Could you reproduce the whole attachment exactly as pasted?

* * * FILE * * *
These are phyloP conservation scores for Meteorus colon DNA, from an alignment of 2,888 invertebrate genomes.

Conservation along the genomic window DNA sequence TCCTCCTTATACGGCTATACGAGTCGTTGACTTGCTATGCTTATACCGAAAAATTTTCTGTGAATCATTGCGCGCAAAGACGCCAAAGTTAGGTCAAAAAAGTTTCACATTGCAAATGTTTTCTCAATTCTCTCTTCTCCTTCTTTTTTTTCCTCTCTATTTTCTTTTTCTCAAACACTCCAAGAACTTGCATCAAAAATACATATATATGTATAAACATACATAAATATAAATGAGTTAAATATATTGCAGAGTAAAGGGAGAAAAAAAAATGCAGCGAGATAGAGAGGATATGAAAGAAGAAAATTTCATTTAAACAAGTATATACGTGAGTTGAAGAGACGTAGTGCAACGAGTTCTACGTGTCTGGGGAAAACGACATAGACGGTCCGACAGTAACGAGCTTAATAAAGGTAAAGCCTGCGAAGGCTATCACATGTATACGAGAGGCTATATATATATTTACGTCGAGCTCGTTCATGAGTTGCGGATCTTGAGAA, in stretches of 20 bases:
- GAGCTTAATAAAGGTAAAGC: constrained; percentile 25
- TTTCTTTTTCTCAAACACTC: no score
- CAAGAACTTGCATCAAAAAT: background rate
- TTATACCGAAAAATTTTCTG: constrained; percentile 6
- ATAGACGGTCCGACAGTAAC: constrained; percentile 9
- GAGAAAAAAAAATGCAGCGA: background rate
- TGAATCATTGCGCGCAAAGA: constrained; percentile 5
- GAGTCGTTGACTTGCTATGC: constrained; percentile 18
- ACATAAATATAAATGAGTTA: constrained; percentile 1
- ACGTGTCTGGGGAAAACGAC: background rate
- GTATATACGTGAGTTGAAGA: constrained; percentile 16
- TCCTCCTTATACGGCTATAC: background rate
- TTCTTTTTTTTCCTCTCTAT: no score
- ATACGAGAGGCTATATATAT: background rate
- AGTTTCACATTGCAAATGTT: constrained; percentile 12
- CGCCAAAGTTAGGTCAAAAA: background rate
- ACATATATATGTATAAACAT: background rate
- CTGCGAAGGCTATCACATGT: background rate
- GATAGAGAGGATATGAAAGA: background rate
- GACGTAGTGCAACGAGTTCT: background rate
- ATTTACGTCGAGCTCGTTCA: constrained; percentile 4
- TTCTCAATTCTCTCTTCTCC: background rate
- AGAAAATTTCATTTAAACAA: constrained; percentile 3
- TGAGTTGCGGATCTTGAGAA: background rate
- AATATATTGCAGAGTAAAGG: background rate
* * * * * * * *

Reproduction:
These are phyloP conservation scores for Meteorus colon DNA, from an alignment of 2,888 invertebrate genomes.

Conservation along the genomic window DNA sequence TCCTCCTTATACGGCTATACGAGTCGTTGACTTGCTATGCTTATACCGAAAAATTTTCTGTGAATCATTGCGCGCAAAGACGCCAAAGTTAGGTCAAAAAAGTTTCACATTGCAAATGTTTTCTCAATTCTCTCTTCTCCTTCTTTTTTTTCCTCTCTATTTTCTTTTTCTCAAACACTCCAAGAACTTGCATCAAAAATACATATATATGTATAAACATACATAAATATAAATGAGTTAAATATATTGCAGAGTAAAGGGAGAAAAAAAAATGCAGCGAGATAGAGAGGATATGAAAGAAGAAAATTTCATTTAAACAAGTATATACGTGAGTTGAAGAGACGTAGTGCAACGAGTTCTACGTGTCTGGGGAAAACGACATAGACGGTCCGACAGTAACGAGCTTAATAAAGGTAAAGCCTGCGAAGGCTATCACATGTATACGAGAGGCTATATATATATTTACGTCGAGCTCGTTCATGAGTTGCGGATCTTGAGAA, in stretches of 20 bases:
- GAGCTTAATAAAGGTAAAGC: constrained; percentile 25
- TTTCTTTTTCTCAAACACTC: no score
- CAAGAACTTGCATCAAAAAT: background rate
- TTATACCGAAAAATTTTCTG: constrained; percentile 6
- ATAGACGGTCCGACAGTAAC: constrained; percentile 9
- GAGAAAAAAAAATGCAGCGA: background rate
- TGAATCATTGCGCGCAAAGA: constrained; percentile 5
- GAGTCGTTGACTTGCTATGC: constrained; percentile 18
- ACATAAATATAAATGAGTTA: constrained; percentile 1
- ACGTGTCTGGGGAAAACGAC: background rate
- GTATATACGTGAGTTGAAGA: constrained; percentile 16
- TCCTCCTTATACGGCTATAC: background rate
- TTCTTTTTTTTCCTCTCTAT: no score
- ATACGAGAGGCTATATATAT: background rate
- AGTTTCACATTGCAAATGTT: constrained; percentile 12
- CGCCAAAGTTAGGTCAAAAA: background rate
- ACATATATATGTATAAACAT: background rate
- CTGCGAAGGCTATCACATGT: background rate
- GATAGAGAGGATATGAAAGA: background rate
- GACGTAGTGCAACGAGTTCT: background rate
- ATTTACGTCGAGCTCGTTCA: constrained; percentile 4
- TTCTCAATTCTCTCTTCTCC: background rate
- AGAAAATTTCATTTAAACAA: constrained; percentile 3
- TGAGTTGCGGATCTTGAGAA: background rate
- AATATATTGCAGAGTAAAGG: background rate